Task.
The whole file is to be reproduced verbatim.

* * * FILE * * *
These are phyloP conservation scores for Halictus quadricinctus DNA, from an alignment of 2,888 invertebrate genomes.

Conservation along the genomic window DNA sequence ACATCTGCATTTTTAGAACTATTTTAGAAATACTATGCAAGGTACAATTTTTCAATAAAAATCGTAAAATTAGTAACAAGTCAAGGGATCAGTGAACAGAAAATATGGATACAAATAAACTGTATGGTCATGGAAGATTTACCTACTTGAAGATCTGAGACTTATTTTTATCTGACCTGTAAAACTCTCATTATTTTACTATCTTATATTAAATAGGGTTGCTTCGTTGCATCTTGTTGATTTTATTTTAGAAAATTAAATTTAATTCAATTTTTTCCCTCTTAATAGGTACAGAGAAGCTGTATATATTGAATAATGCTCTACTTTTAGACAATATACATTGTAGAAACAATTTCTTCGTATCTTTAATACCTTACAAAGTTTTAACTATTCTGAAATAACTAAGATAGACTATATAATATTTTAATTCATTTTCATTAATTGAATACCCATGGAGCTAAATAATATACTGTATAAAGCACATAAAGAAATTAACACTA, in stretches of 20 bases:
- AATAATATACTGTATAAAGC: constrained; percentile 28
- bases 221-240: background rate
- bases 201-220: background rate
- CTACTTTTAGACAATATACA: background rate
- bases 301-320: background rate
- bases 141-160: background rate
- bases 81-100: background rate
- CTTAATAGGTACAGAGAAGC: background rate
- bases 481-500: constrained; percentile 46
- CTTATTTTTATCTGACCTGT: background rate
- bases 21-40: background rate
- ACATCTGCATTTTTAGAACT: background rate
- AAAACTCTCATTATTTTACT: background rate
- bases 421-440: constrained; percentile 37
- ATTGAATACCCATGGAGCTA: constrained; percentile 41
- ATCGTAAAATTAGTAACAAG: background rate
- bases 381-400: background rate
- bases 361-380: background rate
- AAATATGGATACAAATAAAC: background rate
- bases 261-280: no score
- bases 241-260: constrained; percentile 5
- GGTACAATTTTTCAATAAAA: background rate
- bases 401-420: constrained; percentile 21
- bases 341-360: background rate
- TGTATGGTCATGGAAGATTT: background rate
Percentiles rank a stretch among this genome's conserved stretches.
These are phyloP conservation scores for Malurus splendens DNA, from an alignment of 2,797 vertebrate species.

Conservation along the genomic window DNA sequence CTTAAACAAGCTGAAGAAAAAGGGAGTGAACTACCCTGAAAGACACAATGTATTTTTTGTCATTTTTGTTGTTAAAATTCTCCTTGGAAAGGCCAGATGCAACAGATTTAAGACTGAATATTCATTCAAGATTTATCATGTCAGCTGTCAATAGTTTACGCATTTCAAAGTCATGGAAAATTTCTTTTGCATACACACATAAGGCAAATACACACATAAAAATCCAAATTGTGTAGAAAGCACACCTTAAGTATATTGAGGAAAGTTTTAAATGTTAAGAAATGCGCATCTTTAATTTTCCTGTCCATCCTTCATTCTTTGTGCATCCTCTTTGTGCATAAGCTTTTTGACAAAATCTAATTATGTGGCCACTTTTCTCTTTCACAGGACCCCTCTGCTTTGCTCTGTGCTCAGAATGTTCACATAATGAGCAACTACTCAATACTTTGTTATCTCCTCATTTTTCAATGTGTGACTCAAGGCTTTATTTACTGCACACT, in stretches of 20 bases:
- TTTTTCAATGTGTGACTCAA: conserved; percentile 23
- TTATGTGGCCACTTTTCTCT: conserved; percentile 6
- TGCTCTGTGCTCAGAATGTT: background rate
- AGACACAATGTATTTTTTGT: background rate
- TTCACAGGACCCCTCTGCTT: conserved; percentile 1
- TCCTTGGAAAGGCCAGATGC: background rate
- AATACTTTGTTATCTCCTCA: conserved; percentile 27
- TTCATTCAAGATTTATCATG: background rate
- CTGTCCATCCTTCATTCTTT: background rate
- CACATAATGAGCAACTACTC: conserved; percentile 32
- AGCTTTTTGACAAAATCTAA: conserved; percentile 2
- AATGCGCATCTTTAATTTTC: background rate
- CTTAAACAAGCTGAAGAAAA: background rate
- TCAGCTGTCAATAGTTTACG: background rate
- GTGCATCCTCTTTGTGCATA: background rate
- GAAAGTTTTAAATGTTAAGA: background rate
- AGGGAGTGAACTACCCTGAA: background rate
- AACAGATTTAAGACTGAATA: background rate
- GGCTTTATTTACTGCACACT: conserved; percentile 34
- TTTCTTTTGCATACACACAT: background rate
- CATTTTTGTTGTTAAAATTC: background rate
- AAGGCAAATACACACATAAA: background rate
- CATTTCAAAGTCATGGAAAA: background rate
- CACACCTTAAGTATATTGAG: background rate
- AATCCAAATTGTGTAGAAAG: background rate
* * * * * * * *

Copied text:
These are phyloP conservation scores for Halictus quadricinctus DNA, from an alignment of 2,888 invertebrate genomes.

Conservation along the genomic window DNA sequence ACATCTGCATTTTTAGAACTATTTTAGAAATACTATGCAAGGTACAATTTTTCAATAAAAATCGTAAAATTAGTAACAAGTCAAGGGATCAGTGAACAGAAAATATGGATACAAATAAACTGTATGGTCATGGAAGATTTACCTACTTGAAGATCTGAGACTTATTTTTATCTGACCTGTAAAACTCTCATTATTTTACTATCTTATATTAAATAGGGTTGCTTCGTTGCATCTTGTTGATTTTATTTTAGAAAATTAAATTTAATTCAATTTTTTCCCTCTTAATAGGTACAGAGAAGCTGTATATATTGAATAATGCTCTACTTTTAGACAATATACATTGTAGAAACAATTTCTTCGTATCTTTAATACCTTACAAAGTTTTAACTATTCTGAAATAACTAAGATAGACTATATAATATTTTAATTCATTTTCATTAATTGAATACCCATGGAGCTAAATAATATACTGTATAAAGCACATAAAGAAATTAACACTA, in stretches of 20 bases:
- AATAATATACTGTATAAAGC: constrained; percentile 28
- bases 221-240: background rate
- bases 201-220: background rate
- CTACTTTTAGACAATATACA: background rate
- bases 301-320: background rate
- bases 141-160: background rate
- bases 81-100: background rate
- CTTAATAGGTACAGAGAAGC: background rate
- bases 481-500: constrained; percentile 46
- CTTATTTTTATCTGACCTGT: background rate
- bases 21-40: background rate
- ACATCTGCATTTTTAGAACT: background rate
- AAAACTCTCATTATTTTACT: background rate
- bases 421-440: constrained; percentile 37
- ATTGAATACCCATGGAGCTA: constrained; percentile 41
- ATCGTAAAATTAGTAACAAG: background rate
- bases 381-400: background rate
- bases 361-380: background rate
- AAATATGGATACAAATAAAC: background rate
- bases 261-280: no score
- bases 241-260: constrained; percentile 5
- GGTACAATTTTTCAATAAAA: background rate
- bases 401-420: constrained; percentile 21
- bases 341-360: background rate
- TGTATGGTCATGGAAGATTT: background rate
Percentiles rank a stretch among this genome's conserved stretches.
These are phyloP conservation scores for Malurus splendens DNA, from an alignment of 2,797 vertebrate species.

Conservation along the genomic window DNA sequence CTTAAACAAGCTGAAGAAAAAGGGAGTGAACTACCCTGAAAGACACAATGTATTTTTTGTCATTTTTGTTGTTAAAATTCTCCTTGGAAAGGCCAGATGCAACAGATTTAAGACTGAATATTCATTCAAGATTTATCATGTCAGCTGTCAATAGTTTACGCATTTCAAAGTCATGGAAAATTTCTTTTGCATACACACATAAGGCAAATACACACATAAAAATCCAAATTGTGTAGAAAGCACACCTTAAGTATATTGAGGAAAGTTTTAAATGTTAAGAAATGCGCATCTTTAATTTTCCTGTCCATCCTTCATTCTTTGTGCATCCTCTTTGTGCATAAGCTTTTTGACAAAATCTAATTATGTGGCCACTTTTCTCTTTCACAGGACCCCTCTGCTTTGCTCTGTGCTCAGAATGTTCACATAATGAGCAACTACTCAATACTTTGTTATCTCCTCATTTTTCAATGTGTGACTCAAGGCTTTATTTACTGCACACT, in stretches of 20 bases:
- TTTTTCAATGTGTGACTCAA: conserved; percentile 23
- TTATGTGGCCACTTTTCTCT: conserved; percentile 6
- TGCTCTGTGCTCAGAATGTT: background rate
- AGACACAATGTATTTTTTGT: background rate
- TTCACAGGACCCCTCTGCTT: conserved; percentile 1
- TCCTTGGAAAGGCCAGATGC: background rate
- AATACTTTGTTATCTCCTCA: conserved; percentile 27
- TTCATTCAAGATTTATCATG: background rate
- CTGTCCATCCTTCATTCTTT: background rate
- CACATAATGAGCAACTACTC: conserved; percentile 32
- AGCTTTTTGACAAAATCTAA: conserved; percentile 2
- AATGCGCATCTTTAATTTTC: background rate
- CTTAAACAAGCTGAAGAAAA: background rate
- TCAGCTGTCAATAGTTTACG: background rate
- GTGCATCCTCTTTGTGCATA: background rate
- GAAAGTTTTAAATGTTAAGA: background rate
- AGGGAGTGAACTACCCTGAA: background rate
- AACAGATTTAAGACTGAATA: background rate
- GGCTTTATTTACTGCACACT: conserved; percentile 34
- TTTCTTTTGCATACACACAT: background rate
- CATTTTTGTTGTTAAAATTC: background rate
- AAGGCAAATACACACATAAA: background rate
- CATTTCAAAGTCATGGAAAA: background rate
- CACACCTTAAGTATATTGAG: background rate
- AATCCAAATTGTGTAGAAAG: background rate